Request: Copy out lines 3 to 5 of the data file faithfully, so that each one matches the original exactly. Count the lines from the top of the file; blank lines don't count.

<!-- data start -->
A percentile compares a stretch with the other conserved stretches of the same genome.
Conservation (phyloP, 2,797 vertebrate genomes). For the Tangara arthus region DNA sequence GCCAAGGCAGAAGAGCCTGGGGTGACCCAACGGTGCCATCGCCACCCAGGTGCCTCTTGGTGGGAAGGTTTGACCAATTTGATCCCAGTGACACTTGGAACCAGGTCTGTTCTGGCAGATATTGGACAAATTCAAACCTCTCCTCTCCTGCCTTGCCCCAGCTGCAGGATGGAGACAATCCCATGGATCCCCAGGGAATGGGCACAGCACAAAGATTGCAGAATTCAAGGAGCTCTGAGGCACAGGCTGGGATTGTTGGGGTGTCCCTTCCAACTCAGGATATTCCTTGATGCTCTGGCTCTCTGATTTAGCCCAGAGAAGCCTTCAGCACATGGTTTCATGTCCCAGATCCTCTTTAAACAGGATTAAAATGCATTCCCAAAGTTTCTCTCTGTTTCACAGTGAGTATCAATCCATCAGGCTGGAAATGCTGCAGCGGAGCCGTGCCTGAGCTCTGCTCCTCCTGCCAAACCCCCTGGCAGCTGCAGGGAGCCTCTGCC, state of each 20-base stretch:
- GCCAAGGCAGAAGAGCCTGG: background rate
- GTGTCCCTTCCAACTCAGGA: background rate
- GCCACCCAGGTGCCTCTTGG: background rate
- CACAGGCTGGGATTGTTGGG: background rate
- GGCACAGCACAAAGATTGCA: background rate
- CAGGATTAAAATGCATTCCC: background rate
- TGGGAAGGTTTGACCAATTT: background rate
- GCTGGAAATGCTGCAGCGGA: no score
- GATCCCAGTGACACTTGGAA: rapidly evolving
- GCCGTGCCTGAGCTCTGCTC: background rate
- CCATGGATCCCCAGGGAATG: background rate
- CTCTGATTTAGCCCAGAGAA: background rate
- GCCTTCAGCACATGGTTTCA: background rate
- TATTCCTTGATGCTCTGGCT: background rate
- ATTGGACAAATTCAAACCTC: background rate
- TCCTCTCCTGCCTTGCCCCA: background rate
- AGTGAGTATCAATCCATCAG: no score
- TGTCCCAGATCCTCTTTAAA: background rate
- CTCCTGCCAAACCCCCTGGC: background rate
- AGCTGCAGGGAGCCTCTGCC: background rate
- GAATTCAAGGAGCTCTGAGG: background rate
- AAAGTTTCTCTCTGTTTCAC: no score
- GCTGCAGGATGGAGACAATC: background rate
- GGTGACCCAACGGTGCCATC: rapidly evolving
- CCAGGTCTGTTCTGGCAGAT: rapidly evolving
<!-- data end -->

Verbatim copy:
- GCCAAGGCAGAAGAGCCTGG: background rate
- GTGTCCCTTCCAACTCAGGA: background rate
- GCCACCCAGGTGCCTCTTGG: background rate